As a heterosexual, and someone whose gender identity matches my gender presentation, I am an ally for those who differ from me in this respect. As a Spirit of Anne Frank Award recipient, I've repeatedly extolled the heroic non-Jewish friends who supported Anne's family in hiding, at tremendous risk. They were allies, caring more for common humanity than concerned about differences.

Would we do the same? Should we exclude persons born with traits, the complexities of which science is now illuminating, from the rights and joys we hold sacred? Should we condemn some to life sentences of isolation? If we agree that we cannot bully, beat, pray or wish away heterosexual dispositions, we must also acknowledge the failure of such tactics to change other sexual natures.

Who would God exclude?

I'm often in the presence of deeply religious people. But I don't believe humans can perfectly describe God, nor believe God would create some to be inherently "Other."

Supposedly, we -- with the full panoply of human attributes -- are created, by God, in God's image. But which of us is "It"? Or does a presumption of God and Godliness shine through us all? And is not Love, above all, God's essential truth, deeply rooted in the love, commitment, and family to which everyone is entitled?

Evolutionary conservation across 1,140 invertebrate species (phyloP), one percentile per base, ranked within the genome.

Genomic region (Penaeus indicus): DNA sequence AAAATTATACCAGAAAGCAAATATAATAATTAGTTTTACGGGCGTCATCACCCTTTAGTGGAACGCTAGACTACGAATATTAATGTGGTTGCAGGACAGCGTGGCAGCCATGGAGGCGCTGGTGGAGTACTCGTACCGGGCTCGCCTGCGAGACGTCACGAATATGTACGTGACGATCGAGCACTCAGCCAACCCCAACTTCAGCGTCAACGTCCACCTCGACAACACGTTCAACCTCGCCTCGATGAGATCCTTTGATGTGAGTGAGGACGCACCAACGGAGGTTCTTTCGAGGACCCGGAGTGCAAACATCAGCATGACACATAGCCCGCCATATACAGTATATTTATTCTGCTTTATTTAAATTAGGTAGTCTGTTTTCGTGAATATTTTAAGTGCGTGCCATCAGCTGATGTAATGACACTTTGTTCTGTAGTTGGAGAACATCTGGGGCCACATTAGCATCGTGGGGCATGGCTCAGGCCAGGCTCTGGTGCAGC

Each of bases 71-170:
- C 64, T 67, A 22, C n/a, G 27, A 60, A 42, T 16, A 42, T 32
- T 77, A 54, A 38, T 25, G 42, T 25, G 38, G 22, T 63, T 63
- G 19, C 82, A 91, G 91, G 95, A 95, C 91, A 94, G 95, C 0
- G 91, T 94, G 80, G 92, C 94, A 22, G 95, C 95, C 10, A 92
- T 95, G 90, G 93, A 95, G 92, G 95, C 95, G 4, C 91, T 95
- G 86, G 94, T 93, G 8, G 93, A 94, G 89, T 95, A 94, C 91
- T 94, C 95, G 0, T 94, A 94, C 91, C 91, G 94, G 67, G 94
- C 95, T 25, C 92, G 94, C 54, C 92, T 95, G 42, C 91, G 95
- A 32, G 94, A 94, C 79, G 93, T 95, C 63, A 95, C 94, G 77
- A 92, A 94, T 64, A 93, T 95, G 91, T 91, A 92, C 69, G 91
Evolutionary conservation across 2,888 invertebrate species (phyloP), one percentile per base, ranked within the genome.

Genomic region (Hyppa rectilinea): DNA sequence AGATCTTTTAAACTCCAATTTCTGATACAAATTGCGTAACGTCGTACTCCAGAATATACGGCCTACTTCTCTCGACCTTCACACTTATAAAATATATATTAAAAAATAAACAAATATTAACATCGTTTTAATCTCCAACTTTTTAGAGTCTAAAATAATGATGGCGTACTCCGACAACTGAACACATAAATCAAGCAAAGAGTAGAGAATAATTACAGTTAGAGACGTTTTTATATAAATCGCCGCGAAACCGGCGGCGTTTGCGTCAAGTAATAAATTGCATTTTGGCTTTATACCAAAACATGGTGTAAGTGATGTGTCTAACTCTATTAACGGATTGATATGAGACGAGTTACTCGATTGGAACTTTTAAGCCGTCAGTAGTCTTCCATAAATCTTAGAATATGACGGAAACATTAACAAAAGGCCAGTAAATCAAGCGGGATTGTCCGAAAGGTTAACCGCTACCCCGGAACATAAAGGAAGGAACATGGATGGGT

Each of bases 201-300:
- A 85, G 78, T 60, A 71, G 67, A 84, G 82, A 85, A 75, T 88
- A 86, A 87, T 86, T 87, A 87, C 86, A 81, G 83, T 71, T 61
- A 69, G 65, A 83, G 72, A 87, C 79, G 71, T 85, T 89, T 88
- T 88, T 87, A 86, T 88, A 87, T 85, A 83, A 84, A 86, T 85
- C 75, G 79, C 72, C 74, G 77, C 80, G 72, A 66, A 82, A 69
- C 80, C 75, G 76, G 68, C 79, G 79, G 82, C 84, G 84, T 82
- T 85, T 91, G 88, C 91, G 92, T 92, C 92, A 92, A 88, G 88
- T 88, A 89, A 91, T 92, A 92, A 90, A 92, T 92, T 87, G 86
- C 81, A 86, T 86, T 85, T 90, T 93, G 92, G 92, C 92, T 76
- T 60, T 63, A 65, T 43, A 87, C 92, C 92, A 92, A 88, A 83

A Final Note from the Author

Following 9/11, I reached out to the families of innocent Muslims, Sikhs and Hindus murdered in Islamophobic and xenophobic attacks. In writing and programs, I ardently combat these biases, as well as all intolerance, stereotyping and what I call "appearance-ism" (appearance-based judging of ourselves and others).

I've become closely connected to various religious communities, often speaking on podiums with esteemed religious scholars and luminaries. Repeatedly, I'm overwhelmed by the warmth, compassion and humanity of deeply religious people, as well as secular folks. I'm Jewish, and (despite the cliché) some of my best friends really are Muslim, Sikh, Hindu, Catholic, Baha'i, Buddhist and other faiths.

My care and concern for LGBTI people (including a friend who committed suicide) has also galvanized my sense of a personal imperative to work against the polarization of some religious people toward those who are LGBTI. I believe the argument above needs to be part of the public discourse. I believe this rationale underscores an imperative for everyone to care for the human rights, dignity, and marriage equality of all people, wherever they are on the continuum of gender, identity, or sexual orientation.